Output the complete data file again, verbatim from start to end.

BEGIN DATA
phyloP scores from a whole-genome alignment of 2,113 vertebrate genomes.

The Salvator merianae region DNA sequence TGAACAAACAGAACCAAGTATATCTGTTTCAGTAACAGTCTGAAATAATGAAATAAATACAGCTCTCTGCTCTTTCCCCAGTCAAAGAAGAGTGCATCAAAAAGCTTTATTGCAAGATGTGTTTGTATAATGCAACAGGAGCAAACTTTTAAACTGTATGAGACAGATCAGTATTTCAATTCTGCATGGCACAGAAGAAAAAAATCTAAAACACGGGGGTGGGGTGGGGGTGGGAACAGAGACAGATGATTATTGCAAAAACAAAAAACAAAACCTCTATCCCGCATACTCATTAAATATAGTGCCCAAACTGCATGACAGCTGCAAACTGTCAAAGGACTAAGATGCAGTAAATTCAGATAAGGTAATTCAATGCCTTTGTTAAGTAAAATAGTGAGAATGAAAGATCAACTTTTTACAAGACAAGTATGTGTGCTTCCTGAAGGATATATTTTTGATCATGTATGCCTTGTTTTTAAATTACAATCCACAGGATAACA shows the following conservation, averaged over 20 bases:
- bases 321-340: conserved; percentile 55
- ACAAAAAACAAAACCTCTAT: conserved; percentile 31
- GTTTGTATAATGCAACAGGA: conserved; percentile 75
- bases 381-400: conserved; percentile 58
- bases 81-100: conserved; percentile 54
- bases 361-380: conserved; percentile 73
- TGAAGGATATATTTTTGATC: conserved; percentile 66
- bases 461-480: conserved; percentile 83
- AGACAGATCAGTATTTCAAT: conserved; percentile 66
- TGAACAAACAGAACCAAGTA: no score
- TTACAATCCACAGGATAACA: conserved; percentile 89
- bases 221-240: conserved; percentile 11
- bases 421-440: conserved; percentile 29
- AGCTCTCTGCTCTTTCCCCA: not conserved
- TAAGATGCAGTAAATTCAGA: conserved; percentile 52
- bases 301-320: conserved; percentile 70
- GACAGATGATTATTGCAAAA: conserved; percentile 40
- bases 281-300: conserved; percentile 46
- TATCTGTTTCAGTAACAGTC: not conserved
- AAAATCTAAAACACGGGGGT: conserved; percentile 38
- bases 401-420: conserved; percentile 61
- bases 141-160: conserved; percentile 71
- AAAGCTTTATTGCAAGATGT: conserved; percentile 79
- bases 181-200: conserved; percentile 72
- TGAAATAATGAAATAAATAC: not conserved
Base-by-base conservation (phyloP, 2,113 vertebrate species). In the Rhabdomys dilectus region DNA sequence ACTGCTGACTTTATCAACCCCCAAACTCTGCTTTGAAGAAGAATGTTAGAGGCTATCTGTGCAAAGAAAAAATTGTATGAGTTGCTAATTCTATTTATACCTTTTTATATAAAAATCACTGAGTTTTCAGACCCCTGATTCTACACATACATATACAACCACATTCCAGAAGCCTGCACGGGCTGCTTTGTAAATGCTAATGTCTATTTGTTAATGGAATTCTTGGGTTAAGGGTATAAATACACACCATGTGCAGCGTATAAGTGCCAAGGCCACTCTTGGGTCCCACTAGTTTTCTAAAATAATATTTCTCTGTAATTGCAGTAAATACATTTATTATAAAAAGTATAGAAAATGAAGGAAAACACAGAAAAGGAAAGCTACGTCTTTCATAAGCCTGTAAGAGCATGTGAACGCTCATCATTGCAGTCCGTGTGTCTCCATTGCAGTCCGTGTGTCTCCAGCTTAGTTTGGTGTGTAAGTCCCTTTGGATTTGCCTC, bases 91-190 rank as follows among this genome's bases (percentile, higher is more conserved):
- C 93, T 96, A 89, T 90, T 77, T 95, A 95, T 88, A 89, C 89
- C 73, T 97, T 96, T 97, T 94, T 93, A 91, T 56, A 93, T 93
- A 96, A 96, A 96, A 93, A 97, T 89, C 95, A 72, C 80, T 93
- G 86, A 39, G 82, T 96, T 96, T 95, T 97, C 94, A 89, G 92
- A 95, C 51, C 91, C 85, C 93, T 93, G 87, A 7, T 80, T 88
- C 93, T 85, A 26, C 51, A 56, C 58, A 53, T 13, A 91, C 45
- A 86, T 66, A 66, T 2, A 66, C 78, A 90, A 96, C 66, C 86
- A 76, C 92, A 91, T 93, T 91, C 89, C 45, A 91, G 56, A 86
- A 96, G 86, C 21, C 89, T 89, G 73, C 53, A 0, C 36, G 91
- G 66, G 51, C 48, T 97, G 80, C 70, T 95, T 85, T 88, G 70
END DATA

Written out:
phyloP scores from a whole-genome alignment of 2,113 vertebrate genomes.

The Salvator merianae region DNA sequence TGAACAAACAGAACCAAGTATATCTGTTTCAGTAACAGTCTGAAATAATGAAATAAATACAGCTCTCTGCTCTTTCCCCAGTCAAAGAAGAGTGCATCAAAAAGCTTTATTGCAAGATGTGTTTGTATAATGCAACAGGAGCAAACTTTTAAACTGTATGAGACAGATCAGTATTTCAATTCTGCATGGCACAGAAGAAAAAAATCTAAAACACGGGGGTGGGGTGGGGGTGGGAACAGAGACAGATGATTATTGCAAAAACAAAAAACAAAACCTCTATCCCGCATACTCATTAAATATAGTGCCCAAACTGCATGACAGCTGCAAACTGTCAAAGGACTAAGATGCAGTAAATTCAGATAAGGTAATTCAATGCCTTTGTTAAGTAAAATAGTGAGAATGAAAGATCAACTTTTTACAAGACAAGTATGTGTGCTTCCTGAAGGATATATTTTTGATCATGTATGCCTTGTTTTTAAATTACAATCCACAGGATAACA shows the following conservation, averaged over 20 bases:
- bases 321-340: conserved; percentile 55
- ACAAAAAACAAAACCTCTAT: conserved; percentile 31
- GTTTGTATAATGCAACAGGA: conserved; percentile 75
- bases 381-400: conserved; percentile 58
- bases 81-100: conserved; percentile 54
- bases 361-380: conserved; percentile 73
- TGAAGGATATATTTTTGATC: conserved; percentile 66
- bases 461-480: conserved; percentile 83
- AGACAGATCAGTATTTCAAT: conserved; percentile 66
- TGAACAAACAGAACCAAGTA: no score
- TTACAATCCACAGGATAACA: conserved; percentile 89
- bases 221-240: conserved; percentile 11
- bases 421-440: conserved; percentile 29
- AGCTCTCTGCTCTTTCCCCA: not conserved
- TAAGATGCAGTAAATTCAGA: conserved; percentile 52
- bases 301-320: conserved; percentile 70
- GACAGATGATTATTGCAAAA: conserved; percentile 40
- bases 281-300: conserved; percentile 46
- TATCTGTTTCAGTAACAGTC: not conserved
- AAAATCTAAAACACGGGGGT: conserved; percentile 38
- bases 401-420: conserved; percentile 61
- bases 141-160: conserved; percentile 71
- AAAGCTTTATTGCAAGATGT: conserved; percentile 79
- bases 181-200: conserved; percentile 72
- TGAAATAATGAAATAAATAC: not conserved
Base-by-base conservation (phyloP, 2,113 vertebrate species). In the Rhabdomys dilectus region DNA sequence ACTGCTGACTTTATCAACCCCCAAACTCTGCTTTGAAGAAGAATGTTAGAGGCTATCTGTGCAAAGAAAAAATTGTATGAGTTGCTAATTCTATTTATACCTTTTTATATAAAAATCACTGAGTTTTCAGACCCCTGATTCTACACATACATATACAACCACATTCCAGAAGCCTGCACGGGCTGCTTTGTAAATGCTAATGTCTATTTGTTAATGGAATTCTTGGGTTAAGGGTATAAATACACACCATGTGCAGCGTATAAGTGCCAAGGCCACTCTTGGGTCCCACTAGTTTTCTAAAATAATATTTCTCTGTAATTGCAGTAAATACATTTATTATAAAAAGTATAGAAAATGAAGGAAAACACAGAAAAGGAAAGCTACGTCTTTCATAAGCCTGTAAGAGCATGTGAACGCTCATCATTGCAGTCCGTGTGTCTCCATTGCAGTCCGTGTGTCTCCAGCTTAGTTTGGTGTGTAAGTCCCTTTGGATTTGCCTC, bases 91-190 rank as follows among this genome's bases (percentile, higher is more conserved):
- C 93, T 96, A 89, T 90, T 77, T 95, A 95, T 88, A 89, C 89
- C 73, T 97, T 96, T 97, T 94, T 93, A 91, T 56, A 93, T 93
- A 96, A 96, A 96, A 93, A 97, T 89, C 95, A 72, C 80, T 93
- G 86, A 39, G 82, T 96, T 96, T 95, T 97, C 94, A 89, G 92
- A 95, C 51, C 91, C 85, C 93, T 93, G 87, A 7, T 80, T 88
- C 93, T 85, A 26, C 51, A 56, C 58, A 53, T 13, A 91, C 45
- A 86, T 66, A 66, T 2, A 66, C 78, A 90, A 96, C 66, C 86
- A 76, C 92, A 91, T 93, T 91, C 89, C 45, A 91, G 56, A 86
- A 96, G 86, C 21, C 89, T 89, G 73, C 53, A 0, C 36, G 91
- G 66, G 51, C 48, T 97, G 80, C 70, T 95, T 85, T 88, G 70